Weight

wat (Measure of quantity) mishqal, (mishqol (Eze 4:10), from shaqkal, "to weigh" 'ebhen, "a stone" used for weighing in the balance): Weights were commonly of stone or bronze (or of lead, Zec 5:7-8). They were of various forms, such as the lion-shaped weights of Babylonia and Assyria, or in the form of birds and other animals. The Hebrew and Phoenician weights, when made of stone, were barrel-shaped or spindle-shaped, but in bronze they were often cubical or octagonal or with numerous faces (see illustration under WEIGHTS AND MEASURES). Hemispherical or dome-shaped stone weights have been found in Palestine (PEFS, 1902, p. 344; 1903, p. 117; 1904, p. 209).

Topical Bible outline for "Weights."

Figurative: The phrase "without weight" (2Ki 25:16) signifies a quantity too great to be estimated. "Weight of glory" (2Co 4:17, baros) has a similar meaning, but with a spiritual reference. "Weighty," "weightier" (Mt 23:23; 2Co 10:10, barus, baruteros), signify what is important. The Greek (ogkos) (Heb 12:1), is used in the sense of burden, hindrance, as is also the Hebrew neTel (Pr 27:3).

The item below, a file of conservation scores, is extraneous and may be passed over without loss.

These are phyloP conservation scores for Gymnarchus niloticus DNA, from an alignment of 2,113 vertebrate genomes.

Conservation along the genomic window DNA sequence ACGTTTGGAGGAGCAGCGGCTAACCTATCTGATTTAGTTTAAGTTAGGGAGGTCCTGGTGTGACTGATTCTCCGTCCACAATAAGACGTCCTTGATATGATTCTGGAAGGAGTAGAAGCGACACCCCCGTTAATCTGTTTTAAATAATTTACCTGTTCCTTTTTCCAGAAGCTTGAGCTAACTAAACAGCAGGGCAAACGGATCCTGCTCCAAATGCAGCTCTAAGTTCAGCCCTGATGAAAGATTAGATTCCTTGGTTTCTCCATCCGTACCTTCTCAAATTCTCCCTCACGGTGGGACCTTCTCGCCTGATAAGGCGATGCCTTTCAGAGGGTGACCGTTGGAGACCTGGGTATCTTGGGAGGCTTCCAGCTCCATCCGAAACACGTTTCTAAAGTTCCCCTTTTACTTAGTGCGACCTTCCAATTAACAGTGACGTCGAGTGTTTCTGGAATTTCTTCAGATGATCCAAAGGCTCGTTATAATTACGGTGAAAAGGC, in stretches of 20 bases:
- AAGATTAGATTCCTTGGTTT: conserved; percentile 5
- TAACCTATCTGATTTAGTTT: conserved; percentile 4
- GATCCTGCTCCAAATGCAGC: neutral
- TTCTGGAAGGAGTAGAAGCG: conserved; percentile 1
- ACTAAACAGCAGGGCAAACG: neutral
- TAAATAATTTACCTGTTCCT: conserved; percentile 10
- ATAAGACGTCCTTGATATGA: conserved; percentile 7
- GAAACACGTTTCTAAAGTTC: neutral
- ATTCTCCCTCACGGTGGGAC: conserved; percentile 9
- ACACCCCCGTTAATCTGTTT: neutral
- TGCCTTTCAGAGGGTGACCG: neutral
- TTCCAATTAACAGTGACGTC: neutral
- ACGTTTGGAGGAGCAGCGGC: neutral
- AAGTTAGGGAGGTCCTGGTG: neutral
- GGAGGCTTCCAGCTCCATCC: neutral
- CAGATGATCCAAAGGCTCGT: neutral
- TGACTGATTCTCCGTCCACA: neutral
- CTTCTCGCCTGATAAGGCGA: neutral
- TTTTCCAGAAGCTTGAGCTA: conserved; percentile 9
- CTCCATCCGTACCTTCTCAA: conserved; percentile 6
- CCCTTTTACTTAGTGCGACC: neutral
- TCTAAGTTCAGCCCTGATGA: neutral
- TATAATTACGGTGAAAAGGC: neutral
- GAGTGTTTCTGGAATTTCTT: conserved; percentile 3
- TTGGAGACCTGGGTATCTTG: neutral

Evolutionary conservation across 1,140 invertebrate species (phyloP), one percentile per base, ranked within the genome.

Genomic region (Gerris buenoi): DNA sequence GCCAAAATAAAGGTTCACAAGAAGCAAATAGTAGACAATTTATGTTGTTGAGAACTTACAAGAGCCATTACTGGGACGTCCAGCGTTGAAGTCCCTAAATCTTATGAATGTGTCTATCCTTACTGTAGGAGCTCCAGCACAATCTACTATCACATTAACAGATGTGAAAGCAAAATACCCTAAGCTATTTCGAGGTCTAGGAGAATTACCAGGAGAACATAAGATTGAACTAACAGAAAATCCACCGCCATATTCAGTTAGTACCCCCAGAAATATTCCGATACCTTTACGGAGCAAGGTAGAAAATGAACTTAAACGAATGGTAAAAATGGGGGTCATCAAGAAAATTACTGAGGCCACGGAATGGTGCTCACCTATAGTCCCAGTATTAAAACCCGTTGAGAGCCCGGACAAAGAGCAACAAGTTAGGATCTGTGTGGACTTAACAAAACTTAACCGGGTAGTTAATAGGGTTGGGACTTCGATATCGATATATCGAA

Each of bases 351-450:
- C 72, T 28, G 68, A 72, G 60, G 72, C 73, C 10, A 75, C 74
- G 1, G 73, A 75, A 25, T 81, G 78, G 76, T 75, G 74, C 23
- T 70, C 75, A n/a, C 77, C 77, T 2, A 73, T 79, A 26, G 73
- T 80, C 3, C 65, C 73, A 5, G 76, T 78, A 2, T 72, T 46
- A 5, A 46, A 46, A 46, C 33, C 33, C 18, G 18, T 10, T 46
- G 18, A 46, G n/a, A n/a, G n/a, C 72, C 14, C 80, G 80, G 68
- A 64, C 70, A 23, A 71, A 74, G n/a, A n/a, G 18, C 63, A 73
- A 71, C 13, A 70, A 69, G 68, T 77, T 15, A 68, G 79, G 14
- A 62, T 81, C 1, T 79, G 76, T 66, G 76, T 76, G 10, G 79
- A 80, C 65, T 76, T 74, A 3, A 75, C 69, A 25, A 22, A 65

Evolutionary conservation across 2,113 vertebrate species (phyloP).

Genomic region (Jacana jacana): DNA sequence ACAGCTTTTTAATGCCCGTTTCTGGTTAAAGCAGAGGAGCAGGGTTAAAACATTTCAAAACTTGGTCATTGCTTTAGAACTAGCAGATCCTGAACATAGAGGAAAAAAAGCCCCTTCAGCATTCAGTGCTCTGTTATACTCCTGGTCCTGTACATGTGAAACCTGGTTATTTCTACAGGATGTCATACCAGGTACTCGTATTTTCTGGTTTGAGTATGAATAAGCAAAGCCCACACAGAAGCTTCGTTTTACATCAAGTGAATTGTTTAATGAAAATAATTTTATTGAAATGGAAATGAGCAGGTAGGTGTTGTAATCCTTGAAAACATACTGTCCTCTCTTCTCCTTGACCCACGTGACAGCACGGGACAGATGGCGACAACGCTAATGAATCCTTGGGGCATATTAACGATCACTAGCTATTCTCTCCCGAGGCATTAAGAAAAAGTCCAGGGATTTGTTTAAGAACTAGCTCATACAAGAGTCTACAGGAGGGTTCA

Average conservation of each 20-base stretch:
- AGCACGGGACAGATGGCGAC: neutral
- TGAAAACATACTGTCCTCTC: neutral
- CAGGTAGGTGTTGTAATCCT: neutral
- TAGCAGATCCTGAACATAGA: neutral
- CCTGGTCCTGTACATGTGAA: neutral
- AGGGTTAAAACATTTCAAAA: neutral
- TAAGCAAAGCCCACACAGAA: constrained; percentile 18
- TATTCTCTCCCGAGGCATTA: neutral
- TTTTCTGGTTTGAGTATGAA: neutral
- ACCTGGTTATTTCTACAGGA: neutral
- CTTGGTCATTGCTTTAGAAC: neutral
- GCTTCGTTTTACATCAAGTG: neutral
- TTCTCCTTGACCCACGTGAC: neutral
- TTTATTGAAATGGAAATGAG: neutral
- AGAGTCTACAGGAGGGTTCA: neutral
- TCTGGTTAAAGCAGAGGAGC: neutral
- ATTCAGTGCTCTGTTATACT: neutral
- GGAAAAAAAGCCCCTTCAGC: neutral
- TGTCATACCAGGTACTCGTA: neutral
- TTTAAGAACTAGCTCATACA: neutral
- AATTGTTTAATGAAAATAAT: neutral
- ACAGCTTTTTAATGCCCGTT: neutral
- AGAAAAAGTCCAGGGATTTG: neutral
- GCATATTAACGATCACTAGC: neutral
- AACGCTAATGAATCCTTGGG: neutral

H. Porter

See a list of verses on WEIGHTS in the Bible.

See the definition of weight in the KJV Dictionary

See also the McClintock and Strong Biblical Cyclopedia.

 
Bible Verses by Topic Nave's Bible Concordance McClintock and Strong Biblical Cyclopedia Online Bible KJV Dictionary
 

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